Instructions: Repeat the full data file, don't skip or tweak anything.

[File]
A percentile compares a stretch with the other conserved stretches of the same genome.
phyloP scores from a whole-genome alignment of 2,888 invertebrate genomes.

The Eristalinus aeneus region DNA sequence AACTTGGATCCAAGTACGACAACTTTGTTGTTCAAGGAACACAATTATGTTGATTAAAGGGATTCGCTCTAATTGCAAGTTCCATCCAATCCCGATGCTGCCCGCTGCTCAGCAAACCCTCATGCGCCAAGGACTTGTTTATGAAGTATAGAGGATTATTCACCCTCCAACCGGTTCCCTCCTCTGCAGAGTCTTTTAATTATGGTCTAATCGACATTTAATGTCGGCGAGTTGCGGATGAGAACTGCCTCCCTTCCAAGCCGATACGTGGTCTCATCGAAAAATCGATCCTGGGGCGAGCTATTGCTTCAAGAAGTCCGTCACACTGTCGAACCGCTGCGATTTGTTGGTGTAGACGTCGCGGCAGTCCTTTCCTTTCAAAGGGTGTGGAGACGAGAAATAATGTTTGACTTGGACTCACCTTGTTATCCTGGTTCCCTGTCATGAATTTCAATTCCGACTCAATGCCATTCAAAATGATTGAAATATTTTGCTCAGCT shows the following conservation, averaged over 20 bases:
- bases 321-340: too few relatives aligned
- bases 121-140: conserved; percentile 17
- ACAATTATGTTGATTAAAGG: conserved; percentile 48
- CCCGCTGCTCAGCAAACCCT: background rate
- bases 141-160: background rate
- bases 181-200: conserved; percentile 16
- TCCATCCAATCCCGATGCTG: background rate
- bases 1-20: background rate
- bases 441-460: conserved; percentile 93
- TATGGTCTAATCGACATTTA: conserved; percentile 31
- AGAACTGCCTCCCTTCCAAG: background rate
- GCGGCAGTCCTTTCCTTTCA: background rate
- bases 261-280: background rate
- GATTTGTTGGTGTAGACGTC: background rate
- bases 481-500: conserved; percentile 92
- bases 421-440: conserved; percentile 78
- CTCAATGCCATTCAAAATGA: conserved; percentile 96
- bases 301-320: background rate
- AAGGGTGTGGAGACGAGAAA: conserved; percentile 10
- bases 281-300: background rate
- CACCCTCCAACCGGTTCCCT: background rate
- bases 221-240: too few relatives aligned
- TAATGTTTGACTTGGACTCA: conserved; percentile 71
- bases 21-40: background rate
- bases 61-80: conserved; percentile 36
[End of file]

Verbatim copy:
A percentile compares a stretch with the other conserved stretches of the same genome.
phyloP scores from a whole-genome alignment of 2,888 invertebrate genomes.

The Eristalinus aeneus region DNA sequence AACTTGGATCCAAGTACGACAACTTTGTTGTTCAAGGAACACAATTATGTTGATTAAAGGGATTCGCTCTAATTGCAAGTTCCATCCAATCCCGATGCTGCCCGCTGCTCAGCAAACCCTCATGCGCCAAGGACTTGTTTATGAAGTATAGAGGATTATTCACCCTCCAACCGGTTCCCTCCTCTGCAGAGTCTTTTAATTATGGTCTAATCGACATTTAATGTCGGCGAGTTGCGGATGAGAACTGCCTCCCTTCCAAGCCGATACGTGGTCTCATCGAAAAATCGATCCTGGGGCGAGCTATTGCTTCAAGAAGTCCGTCACACTGTCGAACCGCTGCGATTTGTTGGTGTAGACGTCGCGGCAGTCCTTTCCTTTCAAAGGGTGTGGAGACGAGAAATAATGTTTGACTTGGACTCACCTTGTTATCCTGGTTCCCTGTCATGAATTTCAATTCCGACTCAATGCCATTCAAAATGATTGAAATATTTTGCTCAGCT shows the following conservation, averaged over 20 bases:
- bases 321-340: too few relatives aligned
- bases 121-140: conserved; percentile 17
- ACAATTATGTTGATTAAAGG: conserved; percentile 48
- CCCGCTGCTCAGCAAACCCT: background rate
- bases 141-160: background rate
- bases 181-200: conserved; percentile 16
- TCCATCCAATCCCGATGCTG: background rate
- bases 1-20: background rate
- bases 441-460: conserved; percentile 93
- TATGGTCTAATCGACATTTA: conserved; percentile 31
- AGAACTGCCTCCCTTCCAAG: background rate
- GCGGCAGTCCTTTCCTTTCA: background rate
- bases 261-280: background rate
- GATTTGTTGGTGTAGACGTC: background rate
- bases 481-500: conserved; percentile 92
- bases 421-440: conserved; percentile 78
- CTCAATGCCATTCAAAATGA: conserved; percentile 96
- bases 301-320: background rate
- AAGGGTGTGGAGACGAGAAA: conserved; percentile 10
- bases 281-300: background rate
- CACCCTCCAACCGGTTCCCT: background rate
- bases 221-240: too few relatives aligned
- TAATGTTTGACTTGGACTCA: conserved; percentile 71
- bases 21-40: background rate
- bases 61-80: conserved; percentile 36